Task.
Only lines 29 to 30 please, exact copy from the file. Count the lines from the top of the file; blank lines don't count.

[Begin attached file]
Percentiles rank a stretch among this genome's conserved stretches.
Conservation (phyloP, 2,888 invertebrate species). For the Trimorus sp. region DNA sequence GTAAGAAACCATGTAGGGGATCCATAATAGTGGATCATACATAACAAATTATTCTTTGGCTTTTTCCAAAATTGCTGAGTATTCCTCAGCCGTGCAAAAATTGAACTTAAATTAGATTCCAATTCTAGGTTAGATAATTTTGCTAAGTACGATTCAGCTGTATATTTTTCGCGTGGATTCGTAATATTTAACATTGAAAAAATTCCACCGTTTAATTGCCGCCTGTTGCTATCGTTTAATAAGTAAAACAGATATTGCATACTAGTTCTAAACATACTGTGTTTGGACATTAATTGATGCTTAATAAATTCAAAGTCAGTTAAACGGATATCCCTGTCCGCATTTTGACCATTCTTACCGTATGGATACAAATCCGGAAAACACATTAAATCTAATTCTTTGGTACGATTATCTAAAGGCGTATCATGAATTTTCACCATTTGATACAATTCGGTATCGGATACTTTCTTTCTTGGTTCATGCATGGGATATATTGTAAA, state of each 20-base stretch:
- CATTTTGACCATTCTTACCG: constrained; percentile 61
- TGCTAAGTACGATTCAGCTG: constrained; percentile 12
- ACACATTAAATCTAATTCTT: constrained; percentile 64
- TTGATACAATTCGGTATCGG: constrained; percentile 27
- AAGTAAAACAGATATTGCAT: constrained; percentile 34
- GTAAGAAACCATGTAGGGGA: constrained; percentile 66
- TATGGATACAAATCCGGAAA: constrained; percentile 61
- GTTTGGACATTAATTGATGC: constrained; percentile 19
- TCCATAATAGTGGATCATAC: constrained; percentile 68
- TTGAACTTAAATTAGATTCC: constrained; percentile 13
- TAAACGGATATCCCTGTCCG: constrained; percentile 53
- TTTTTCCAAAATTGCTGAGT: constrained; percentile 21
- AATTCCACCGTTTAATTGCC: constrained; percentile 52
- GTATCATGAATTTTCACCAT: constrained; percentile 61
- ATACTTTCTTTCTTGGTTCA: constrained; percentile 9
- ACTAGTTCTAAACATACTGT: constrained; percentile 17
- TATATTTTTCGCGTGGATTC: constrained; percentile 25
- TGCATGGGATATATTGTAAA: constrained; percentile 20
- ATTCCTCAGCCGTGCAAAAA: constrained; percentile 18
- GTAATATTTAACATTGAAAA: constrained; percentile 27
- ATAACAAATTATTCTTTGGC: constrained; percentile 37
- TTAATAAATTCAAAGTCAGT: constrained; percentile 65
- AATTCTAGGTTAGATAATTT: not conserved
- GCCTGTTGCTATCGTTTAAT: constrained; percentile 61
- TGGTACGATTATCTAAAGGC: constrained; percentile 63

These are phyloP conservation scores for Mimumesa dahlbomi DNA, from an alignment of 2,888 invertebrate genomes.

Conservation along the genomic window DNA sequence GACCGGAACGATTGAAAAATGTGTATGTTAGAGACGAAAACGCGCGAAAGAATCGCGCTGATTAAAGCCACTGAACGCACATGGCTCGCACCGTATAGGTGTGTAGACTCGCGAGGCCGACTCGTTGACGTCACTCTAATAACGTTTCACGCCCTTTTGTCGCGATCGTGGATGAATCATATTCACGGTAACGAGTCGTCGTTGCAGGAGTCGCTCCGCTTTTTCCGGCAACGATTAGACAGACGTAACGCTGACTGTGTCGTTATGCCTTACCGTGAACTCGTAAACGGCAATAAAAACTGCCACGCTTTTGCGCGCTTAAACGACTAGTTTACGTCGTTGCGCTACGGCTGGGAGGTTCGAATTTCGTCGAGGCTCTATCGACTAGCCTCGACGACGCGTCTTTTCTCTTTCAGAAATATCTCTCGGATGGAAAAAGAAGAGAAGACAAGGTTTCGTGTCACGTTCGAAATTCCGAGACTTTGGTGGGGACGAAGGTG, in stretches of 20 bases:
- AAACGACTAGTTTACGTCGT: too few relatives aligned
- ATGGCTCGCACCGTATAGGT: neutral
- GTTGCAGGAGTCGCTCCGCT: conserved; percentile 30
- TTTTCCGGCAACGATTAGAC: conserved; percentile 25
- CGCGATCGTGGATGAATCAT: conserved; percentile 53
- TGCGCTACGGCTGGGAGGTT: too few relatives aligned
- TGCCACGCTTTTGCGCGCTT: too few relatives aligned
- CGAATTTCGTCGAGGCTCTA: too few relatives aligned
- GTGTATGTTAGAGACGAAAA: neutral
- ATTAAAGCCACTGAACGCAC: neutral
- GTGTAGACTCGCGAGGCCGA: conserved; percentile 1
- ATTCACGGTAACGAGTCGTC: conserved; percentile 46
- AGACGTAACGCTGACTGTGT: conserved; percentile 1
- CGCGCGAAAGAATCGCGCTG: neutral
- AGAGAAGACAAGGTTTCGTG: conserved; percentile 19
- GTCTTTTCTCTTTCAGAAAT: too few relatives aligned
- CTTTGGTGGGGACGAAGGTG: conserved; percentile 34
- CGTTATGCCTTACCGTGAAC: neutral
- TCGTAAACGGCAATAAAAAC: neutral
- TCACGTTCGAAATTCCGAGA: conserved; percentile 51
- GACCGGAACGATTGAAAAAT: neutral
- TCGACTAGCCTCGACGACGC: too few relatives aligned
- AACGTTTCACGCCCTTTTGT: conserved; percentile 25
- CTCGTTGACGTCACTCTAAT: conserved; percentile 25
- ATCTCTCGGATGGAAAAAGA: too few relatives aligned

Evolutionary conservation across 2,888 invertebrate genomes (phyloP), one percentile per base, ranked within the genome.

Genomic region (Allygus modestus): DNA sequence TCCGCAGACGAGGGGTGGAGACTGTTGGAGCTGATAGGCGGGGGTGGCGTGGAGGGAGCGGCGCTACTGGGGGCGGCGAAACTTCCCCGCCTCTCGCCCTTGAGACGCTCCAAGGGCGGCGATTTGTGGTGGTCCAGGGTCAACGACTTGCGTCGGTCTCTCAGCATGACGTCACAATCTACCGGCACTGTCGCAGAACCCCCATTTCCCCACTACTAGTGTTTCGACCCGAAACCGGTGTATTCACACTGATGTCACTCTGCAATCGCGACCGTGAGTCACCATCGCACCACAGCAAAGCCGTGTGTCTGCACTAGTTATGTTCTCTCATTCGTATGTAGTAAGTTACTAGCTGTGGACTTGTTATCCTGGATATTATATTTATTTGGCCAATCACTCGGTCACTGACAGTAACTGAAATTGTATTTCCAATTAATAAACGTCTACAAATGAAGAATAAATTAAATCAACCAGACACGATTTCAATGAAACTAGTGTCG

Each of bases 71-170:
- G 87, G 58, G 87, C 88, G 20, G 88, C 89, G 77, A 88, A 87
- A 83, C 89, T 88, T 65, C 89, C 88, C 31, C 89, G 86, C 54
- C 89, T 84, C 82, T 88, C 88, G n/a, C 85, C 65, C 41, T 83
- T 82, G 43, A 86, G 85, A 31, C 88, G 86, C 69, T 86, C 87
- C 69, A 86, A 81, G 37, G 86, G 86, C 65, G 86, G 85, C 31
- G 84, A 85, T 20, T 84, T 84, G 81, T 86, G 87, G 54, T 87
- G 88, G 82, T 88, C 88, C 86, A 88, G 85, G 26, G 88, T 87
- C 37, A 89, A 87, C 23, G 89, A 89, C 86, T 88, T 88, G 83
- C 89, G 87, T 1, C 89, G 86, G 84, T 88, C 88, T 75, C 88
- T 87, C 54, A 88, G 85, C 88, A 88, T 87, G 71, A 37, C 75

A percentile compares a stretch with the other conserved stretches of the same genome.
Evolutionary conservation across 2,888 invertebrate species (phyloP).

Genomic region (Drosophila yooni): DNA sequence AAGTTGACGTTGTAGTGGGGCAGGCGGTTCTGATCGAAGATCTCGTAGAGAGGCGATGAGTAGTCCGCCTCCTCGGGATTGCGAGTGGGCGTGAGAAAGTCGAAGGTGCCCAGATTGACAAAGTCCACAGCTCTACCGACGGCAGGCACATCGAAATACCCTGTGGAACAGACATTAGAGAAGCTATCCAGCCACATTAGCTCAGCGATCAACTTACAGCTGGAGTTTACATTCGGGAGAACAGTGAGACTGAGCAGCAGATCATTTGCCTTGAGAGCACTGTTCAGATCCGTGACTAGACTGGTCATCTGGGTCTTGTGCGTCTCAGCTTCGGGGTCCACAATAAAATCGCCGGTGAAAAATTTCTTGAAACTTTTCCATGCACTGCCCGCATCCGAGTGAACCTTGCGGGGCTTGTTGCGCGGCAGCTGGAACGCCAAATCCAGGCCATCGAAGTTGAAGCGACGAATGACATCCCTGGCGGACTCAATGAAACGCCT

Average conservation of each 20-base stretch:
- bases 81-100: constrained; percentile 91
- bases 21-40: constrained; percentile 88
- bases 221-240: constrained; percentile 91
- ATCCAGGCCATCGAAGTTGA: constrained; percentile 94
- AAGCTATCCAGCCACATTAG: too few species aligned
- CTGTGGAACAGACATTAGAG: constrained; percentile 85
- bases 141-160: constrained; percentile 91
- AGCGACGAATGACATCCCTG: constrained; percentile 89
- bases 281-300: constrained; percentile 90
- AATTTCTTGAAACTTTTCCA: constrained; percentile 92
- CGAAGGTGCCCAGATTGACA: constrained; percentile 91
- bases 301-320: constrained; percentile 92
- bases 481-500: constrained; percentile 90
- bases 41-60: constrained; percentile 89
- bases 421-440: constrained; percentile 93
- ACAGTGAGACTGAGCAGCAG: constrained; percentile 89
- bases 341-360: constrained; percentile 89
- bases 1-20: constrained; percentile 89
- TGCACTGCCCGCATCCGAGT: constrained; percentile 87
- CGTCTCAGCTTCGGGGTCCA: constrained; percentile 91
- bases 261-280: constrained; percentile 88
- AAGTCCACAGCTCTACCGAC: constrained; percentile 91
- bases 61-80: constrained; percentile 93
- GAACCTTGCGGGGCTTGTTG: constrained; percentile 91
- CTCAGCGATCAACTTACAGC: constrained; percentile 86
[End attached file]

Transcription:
Conservation along the genomic window DNA sequence GACCGGAACGATTGAAAAATGTGTATGTTAGAGACGAAAACGCGCGAAAGAATCGCGCTGATTAAAGCCACTGAACGCACATGGCTCGCACCGTATAGGTGTGTAGACTCGCGAGGCCGACTCGTTGACGTCACTCTAATAACGTTTCACGCCCTTTTGTCGCGATCGTGGATGAATCATATTCACGGTAACGAGTCGTCGTTGCAGGAGTCGCTCCGCTTTTTCCGGCAACGATTAGACAGACGTAACGCTGACTGTGTCGTTATGCCTTACCGTGAACTCGTAAACGGCAATAAAAACTGCCACGCTTTTGCGCGCTTAAACGACTAGTTTACGTCGTTGCGCTACGGCTGGGAGGTTCGAATTTCGTCGAGGCTCTATCGACTAGCCTCGACGACGCGTCTTTTCTCTTTCAGAAATATCTCTCGGATGGAAAAAGAAGAGAAGACAAGGTTTCGTGTCACGTTCGAAATTCCGAGACTTTGGTGGGGACGAAGGTG, in stretches of 20 bases:
- AAACGACTAGTTTACGTCGT: too few relatives aligned